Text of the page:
Residents work together to stop crime in their community

Northwest Knoxville residents work together to stop crime in their community

Posted:
The neighborhood watch group in Cumberland Estates in Northwest Knoxville worked together to help solve a string of burglaries. The neighborhood watch group in Cumberland Estates in Northwest Knoxville worked together to help solve a string of burglaries.
From October 2013 through January 2014, 10 sheds and garages in Cumberland Estates were broken into and a home was burglarized. From October 2013 through January 2014, 10 sheds and garages in Cumberland Estates were broken into and a home was burglarized.
The neighborhood watch group meets quarterly, with a Knoxville police officer in attendance. The neighborhood watch group meets quarterly, with a Knoxville police officer in attendance.
Bradley Foust (source: Knox County Sheriff's Office) Bradley Foust (source: Knox County Sheriff's Office)
Paul McCarter (source: Knox County Sheriff's Office) Paul McCarter (source: Knox County Sheriff's Office)

By STEPHANIE BEECKEN
6 News Reporter

KNOXVILLE (WATE) - A Northwest Knoxville community was hit hard in December with a string of criminal activity. To stop the thefts and burglaries, the community members worked together, eventually gathering enough information to help police make an arrest.

Marilyn Trabold moved to the Cumberland Estates community in Northwest Knoxville six months ago.

"It is absolutely lovely. I drive down the street sometimes and think I can't believe I live here. It's so nice," said Trabold.

A few months after moving in, someone broke into her garage.

"They took tools, mainly the air compressor and tools from the garage," said Trabold.

She is not alone. From October 2013 through January 2014, 10 sheds and garages in Cumberland Estates were broken into and a home was burglarized. This is up from one theft during the same timeframe the year before.

"It's disturbing to know somebody would do that. You do feel violated. This is my property. It's my stuff. Leave it alone," said Trabold.

The neighborhood watch group stepped in to try and gather information on the criminal activity. Coordinator Connie Hughes helped form the neighborhood watch group in the Cumberland Estates community 10 years ago.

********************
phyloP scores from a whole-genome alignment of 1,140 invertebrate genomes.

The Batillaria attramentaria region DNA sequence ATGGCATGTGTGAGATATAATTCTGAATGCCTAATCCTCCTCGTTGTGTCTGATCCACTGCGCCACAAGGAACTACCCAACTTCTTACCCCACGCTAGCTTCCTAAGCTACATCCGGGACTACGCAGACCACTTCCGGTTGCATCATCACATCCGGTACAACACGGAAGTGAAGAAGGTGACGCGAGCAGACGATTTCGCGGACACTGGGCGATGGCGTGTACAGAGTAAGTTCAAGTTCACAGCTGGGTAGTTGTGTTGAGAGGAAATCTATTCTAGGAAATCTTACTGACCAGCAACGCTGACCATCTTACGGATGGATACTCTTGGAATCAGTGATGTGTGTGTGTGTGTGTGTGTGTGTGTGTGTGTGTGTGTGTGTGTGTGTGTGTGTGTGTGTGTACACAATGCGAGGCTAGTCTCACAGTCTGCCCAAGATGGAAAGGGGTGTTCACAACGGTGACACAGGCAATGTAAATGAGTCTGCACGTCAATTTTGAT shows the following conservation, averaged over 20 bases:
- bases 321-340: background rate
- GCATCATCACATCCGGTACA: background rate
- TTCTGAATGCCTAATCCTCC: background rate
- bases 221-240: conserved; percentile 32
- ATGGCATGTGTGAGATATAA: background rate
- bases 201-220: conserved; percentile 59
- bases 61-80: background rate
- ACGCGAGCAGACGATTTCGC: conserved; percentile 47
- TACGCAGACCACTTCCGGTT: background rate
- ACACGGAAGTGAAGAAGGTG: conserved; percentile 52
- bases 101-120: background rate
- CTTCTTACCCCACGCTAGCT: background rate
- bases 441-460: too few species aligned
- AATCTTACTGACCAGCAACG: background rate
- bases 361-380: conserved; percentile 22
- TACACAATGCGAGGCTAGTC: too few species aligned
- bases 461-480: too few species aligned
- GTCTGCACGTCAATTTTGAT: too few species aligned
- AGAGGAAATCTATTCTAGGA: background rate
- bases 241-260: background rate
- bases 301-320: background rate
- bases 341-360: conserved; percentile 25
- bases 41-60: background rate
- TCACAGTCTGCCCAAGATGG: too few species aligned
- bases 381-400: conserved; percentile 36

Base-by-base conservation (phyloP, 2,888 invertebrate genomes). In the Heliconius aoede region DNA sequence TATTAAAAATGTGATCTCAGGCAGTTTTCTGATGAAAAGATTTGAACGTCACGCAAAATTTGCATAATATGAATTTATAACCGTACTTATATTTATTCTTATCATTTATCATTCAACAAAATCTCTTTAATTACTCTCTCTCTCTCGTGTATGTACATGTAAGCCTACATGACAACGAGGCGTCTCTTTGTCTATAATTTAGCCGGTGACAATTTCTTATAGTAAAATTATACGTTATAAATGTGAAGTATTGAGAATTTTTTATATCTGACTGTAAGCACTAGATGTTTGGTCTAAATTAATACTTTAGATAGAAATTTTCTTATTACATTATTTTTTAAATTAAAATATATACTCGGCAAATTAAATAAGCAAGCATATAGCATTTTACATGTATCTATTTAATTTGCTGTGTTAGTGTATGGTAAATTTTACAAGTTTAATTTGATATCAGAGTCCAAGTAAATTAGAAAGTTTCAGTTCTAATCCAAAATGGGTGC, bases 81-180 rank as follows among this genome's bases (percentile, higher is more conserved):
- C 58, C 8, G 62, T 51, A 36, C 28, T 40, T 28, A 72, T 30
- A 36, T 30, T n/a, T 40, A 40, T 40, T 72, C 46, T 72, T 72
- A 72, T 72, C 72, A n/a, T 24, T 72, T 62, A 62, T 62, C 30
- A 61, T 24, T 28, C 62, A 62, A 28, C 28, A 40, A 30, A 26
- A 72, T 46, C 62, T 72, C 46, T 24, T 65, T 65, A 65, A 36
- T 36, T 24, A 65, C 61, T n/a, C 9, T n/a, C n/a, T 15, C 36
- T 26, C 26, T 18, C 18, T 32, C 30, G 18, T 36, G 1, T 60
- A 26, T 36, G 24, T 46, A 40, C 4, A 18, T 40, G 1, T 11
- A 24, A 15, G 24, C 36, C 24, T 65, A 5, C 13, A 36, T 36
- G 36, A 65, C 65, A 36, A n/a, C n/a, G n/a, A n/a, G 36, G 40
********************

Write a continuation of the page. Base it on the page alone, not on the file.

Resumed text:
"We just live in a great neighborhood and we wanted it to continue," said Hughes.

There are 350 homes in the neighborhood. Signs are posted around the community to make visitors aware they are being watched. There are several volunteer captains keeping an eye on the homes in their section of the neighborhood.

"Familiarize herself or himself with what is normal for every home so whenever we see something abnormal we will contact the appropriate party," said Hughes.

The group meets quarterly, with a Knoxville police officer in attendance.

"We have a heavy presence with community groups and neighborhood watch groups throughout the city, and we get feedback from the residents who actually live in the community," said KPD Sgt. Kelly Tanner with the Safety Education Unit.

When Cumberland Estates had a string of criminal activity, the neighborhood watch was vigilant, taking photos and video, and collecting enough information which eventually enabled police to make an arrest.

"Residents there were able to get a good vehicle description of the suspect that was given to the liaison officer, who in turn passed it to patrol, and subsequently there was a traffic stop and an arrest made out of that," said Sgt. Tanner.

Two men, Bradley Foust and Paul McCarter, were arrested in January in connection with the thefts. Since the arrests, there have been no other reported incidents in Cumberland Estates. Sgt. Tanner says community and neighborhood watch groups are a success.

"The information gleaned from neighborhood watch groups has helped us solve a plethora of criminal activity," said Sgt. Tanner.

Marilyn Trabold says having a neighborhood watch group makes her feel safer in the community.

"Not long after I moved here we had a neighborhood watch meeting and police men were there and a state senator was there and it was like these people really care about what's going on here and it made me feel very good about where I had moved," said Trabold.

Sgt. Tanner says the key to a successful neighborhood watch group is knowing your neighbors. If you know what the norm is you will be able to identify unusual activity.

If you are interested in forming a neighborhood watch group in your community, contact KPD's Safety Education Unit at (865) 215-1510. If you do not live in Knoxville contact your local authorities.

Sgt. Tanner says about 50 percent of the communities in Knoxville already participate in a neighborhood watch.

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